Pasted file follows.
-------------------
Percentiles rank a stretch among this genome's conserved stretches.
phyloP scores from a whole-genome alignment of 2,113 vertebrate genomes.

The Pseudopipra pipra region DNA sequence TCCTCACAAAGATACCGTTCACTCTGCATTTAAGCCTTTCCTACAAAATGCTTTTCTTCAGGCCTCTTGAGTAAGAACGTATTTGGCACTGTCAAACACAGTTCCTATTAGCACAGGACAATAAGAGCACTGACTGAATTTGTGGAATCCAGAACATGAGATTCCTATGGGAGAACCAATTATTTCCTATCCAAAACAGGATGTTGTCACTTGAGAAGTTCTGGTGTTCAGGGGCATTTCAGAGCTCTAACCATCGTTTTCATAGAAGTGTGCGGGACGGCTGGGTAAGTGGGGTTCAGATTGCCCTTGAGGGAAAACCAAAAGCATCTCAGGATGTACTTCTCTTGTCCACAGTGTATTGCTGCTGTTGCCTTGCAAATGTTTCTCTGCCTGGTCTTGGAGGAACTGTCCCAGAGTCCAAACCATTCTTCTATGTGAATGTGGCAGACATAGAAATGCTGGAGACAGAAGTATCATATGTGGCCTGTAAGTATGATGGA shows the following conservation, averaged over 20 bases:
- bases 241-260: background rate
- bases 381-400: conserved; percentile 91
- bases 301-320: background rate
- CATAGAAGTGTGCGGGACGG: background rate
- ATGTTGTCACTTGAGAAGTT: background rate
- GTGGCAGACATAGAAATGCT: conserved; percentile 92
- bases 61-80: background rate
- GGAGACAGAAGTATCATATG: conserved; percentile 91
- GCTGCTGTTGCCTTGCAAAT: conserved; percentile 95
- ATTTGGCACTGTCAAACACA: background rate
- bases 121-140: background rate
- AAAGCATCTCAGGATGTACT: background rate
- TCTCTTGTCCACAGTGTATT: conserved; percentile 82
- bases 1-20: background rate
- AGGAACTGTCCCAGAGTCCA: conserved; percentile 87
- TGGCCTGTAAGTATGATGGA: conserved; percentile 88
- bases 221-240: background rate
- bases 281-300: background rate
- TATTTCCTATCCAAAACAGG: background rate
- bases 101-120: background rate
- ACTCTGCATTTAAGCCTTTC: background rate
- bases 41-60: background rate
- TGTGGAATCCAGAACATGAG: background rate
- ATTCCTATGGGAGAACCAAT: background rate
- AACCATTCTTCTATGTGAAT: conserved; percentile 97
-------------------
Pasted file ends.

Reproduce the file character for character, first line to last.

Percentiles rank a stretch among this genome's conserved stretches.
phyloP scores from a whole-genome alignment of 2,113 vertebrate genomes.

The Pseudopipra pipra region DNA sequence TCCTCACAAAGATACCGTTCACTCTGCATTTAAGCCTTTCCTACAAAATGCTTTTCTTCAGGCCTCTTGAGTAAGAACGTATTTGGCACTGTCAAACACAGTTCCTATTAGCACAGGACAATAAGAGCACTGACTGAATTTGTGGAATCCAGAACATGAGATTCCTATGGGAGAACCAATTATTTCCTATCCAAAACAGGATGTTGTCACTTGAGAAGTTCTGGTGTTCAGGGGCATTTCAGAGCTCTAACCATCGTTTTCATAGAAGTGTGCGGGACGGCTGGGTAAGTGGGGTTCAGATTGCCCTTGAGGGAAAACCAAAAGCATCTCAGGATGTACTTCTCTTGTCCACAGTGTATTGCTGCTGTTGCCTTGCAAATGTTTCTCTGCCTGGTCTTGGAGGAACTGTCCCAGAGTCCAAACCATTCTTCTATGTGAATGTGGCAGACATAGAAATGCTGGAGACAGAAGTATCATATGTGGCCTGTAAGTATGATGGA shows the following conservation, averaged over 20 bases:
- bases 241-260: background rate
- bases 381-400: conserved; percentile 91
- bases 301-320: background rate
- CATAGAAGTGTGCGGGACGG: background rate
- ATGTTGTCACTTGAGAAGTT: background rate
- GTGGCAGACATAGAAATGCT: conserved; percentile 92
- bases 61-80: background rate
- GGAGACAGAAGTATCATATG: conserved; percentile 91
- GCTGCTGTTGCCTTGCAAAT: conserved; percentile 95
- ATTTGGCACTGTCAAACACA: background rate
- bases 121-140: background rate
- AAAGCATCTCAGGATGTACT: background rate
- TCTCTTGTCCACAGTGTATT: conserved; percentile 82
- bases 1-20: background rate
- AGGAACTGTCCCAGAGTCCA: conserved; percentile 87
- TGGCCTGTAAGTATGATGGA: conserved; percentile 88
- bases 221-240: background rate
- bases 281-300: background rate
- TATTTCCTATCCAAAACAGG: background rate
- bases 101-120: background rate
- ACTCTGCATTTAAGCCTTTC: background rate
- bases 41-60: background rate
- TGTGGAATCCAGAACATGAG: background rate
- ATTCCTATGGGAGAACCAAT: background rate
- AACCATTCTTCTATGTGAAT: conserved; percentile 97